The apparel industry, the country’s second largest foreign exchange earner is evaluating the feasibility to partly automate the manufacturing process to overcome a severe labour shortage the industry has been experiencing for some time.“One of our thrust areas is to consolidate and improve our business competitiveness, automation and technology,” the newly elected Sri Lanka Apparel Exporters Association Chairman Saif Jafferjee said at the association’s AGM.When queried about severe labour shortages experienced by some of the key apparel operators in the country Saif said, “That is why we will be going for automation. It’s less labour and produces more.”
It is estimated that currently 15,000 vacancies are to be filled in the industry which has traditionally employed women who get a minimum wage around Rs. 20,000.“In the 1970s, we gave Rs.6,000 and there were no vacancies, in the 1990s there were no vacancies, and now when we’re giving Rs.20,000 we can’t even find people,” Joint Apparel Association Forum (JAAF) Secretary General Tuly Cooray lamented.He added that the JAAF’s proposal to the industry has also been for the implementation of automation.
“We have to minimize human intervention at all levels of manufacturing to increase productivity by using the resources available optimally,” he said.According to Cooray, Sri Lanka can no longer compete with the rest of the world as a low labour cost destination as it did during the period of war.He also noted that the country cannot keep up with the demand of the world market presently and in the future with the industry remaining labour intensive.Several experts had also previously expressed their belief that if Sri Lanka was not able to provide larger amounts at lower costs, as the markets would look towards alternatives such as Bangladesh and Vietnam.This view has been further cemented by major industry players like MAS Holdings, Brandix Lanka, Hidaramani setting up factories in India and Bangladesh.However, the implementation of automation cannot occur overnight, and has to be undertaken at a significant capital expenditure, apparel sector stakeholders point out.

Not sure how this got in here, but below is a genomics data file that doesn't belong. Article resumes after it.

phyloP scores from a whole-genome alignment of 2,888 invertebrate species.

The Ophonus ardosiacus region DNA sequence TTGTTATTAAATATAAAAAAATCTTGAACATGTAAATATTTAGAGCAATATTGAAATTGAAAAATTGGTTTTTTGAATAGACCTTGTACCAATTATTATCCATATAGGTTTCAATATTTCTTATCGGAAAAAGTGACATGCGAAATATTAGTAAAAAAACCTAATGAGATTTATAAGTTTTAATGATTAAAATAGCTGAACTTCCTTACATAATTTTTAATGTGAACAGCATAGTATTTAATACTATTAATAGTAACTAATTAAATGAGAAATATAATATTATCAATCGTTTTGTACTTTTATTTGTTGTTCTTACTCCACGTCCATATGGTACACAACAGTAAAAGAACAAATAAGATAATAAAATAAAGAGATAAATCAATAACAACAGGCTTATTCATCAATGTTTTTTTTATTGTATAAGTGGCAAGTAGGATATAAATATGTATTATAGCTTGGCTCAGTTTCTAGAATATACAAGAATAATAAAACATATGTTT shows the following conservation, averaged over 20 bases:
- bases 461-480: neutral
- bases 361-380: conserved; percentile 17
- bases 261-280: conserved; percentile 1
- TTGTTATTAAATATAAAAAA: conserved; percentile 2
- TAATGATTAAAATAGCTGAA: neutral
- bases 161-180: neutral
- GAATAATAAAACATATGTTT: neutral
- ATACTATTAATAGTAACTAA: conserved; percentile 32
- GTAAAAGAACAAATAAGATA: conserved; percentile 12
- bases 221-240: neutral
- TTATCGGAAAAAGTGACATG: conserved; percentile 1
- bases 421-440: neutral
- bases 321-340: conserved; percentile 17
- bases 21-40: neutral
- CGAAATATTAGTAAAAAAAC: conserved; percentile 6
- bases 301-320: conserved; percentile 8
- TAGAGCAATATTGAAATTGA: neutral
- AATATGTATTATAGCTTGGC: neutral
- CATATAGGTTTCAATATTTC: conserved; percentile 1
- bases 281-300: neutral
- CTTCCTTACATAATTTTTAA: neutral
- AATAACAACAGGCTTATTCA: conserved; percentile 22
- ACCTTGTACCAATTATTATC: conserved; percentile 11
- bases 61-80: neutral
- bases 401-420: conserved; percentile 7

Cooray said that machines could cost anywhere between US$4000-US$15,000 and could range from doing just one process to many, and therefore the projection of the exact cost, and the void automation could fill would be up for debate.He also added that many apparel manufacturers in the country have already begun in house development of machines to suit their specific needs.However, Brandix Market Watch CEO M Raghuraman expressed scepticism.“All I can say is that automation alone in any industry will not address labour shortage problems.”Meanwhile Jafferjee added that the 2 percent hike in EPF payments proposed in the 2015 Budget will also become an additional burden on the industry.This could possibly lead to Sri Lankan manufacturers to further move their operations overseas.
Meanwhile Cooray said that the industry’s targeted sustained growth rate of 12 percent year-on-year could hopefully be reached by implementing automation.Sri Lanka exported Rs.508.61 billion worth of apparels in 2012 and the export income increased to Rs.583 billion in 2013.Apparel exports had generated US$ 3.5 billion for the first 9 months this year, and the industry is expecting to reach US$ 4.8 billion by the year’s end.The Treasury has given the industry a tough task of achieving US$ 8.5 billion exports by 2020.
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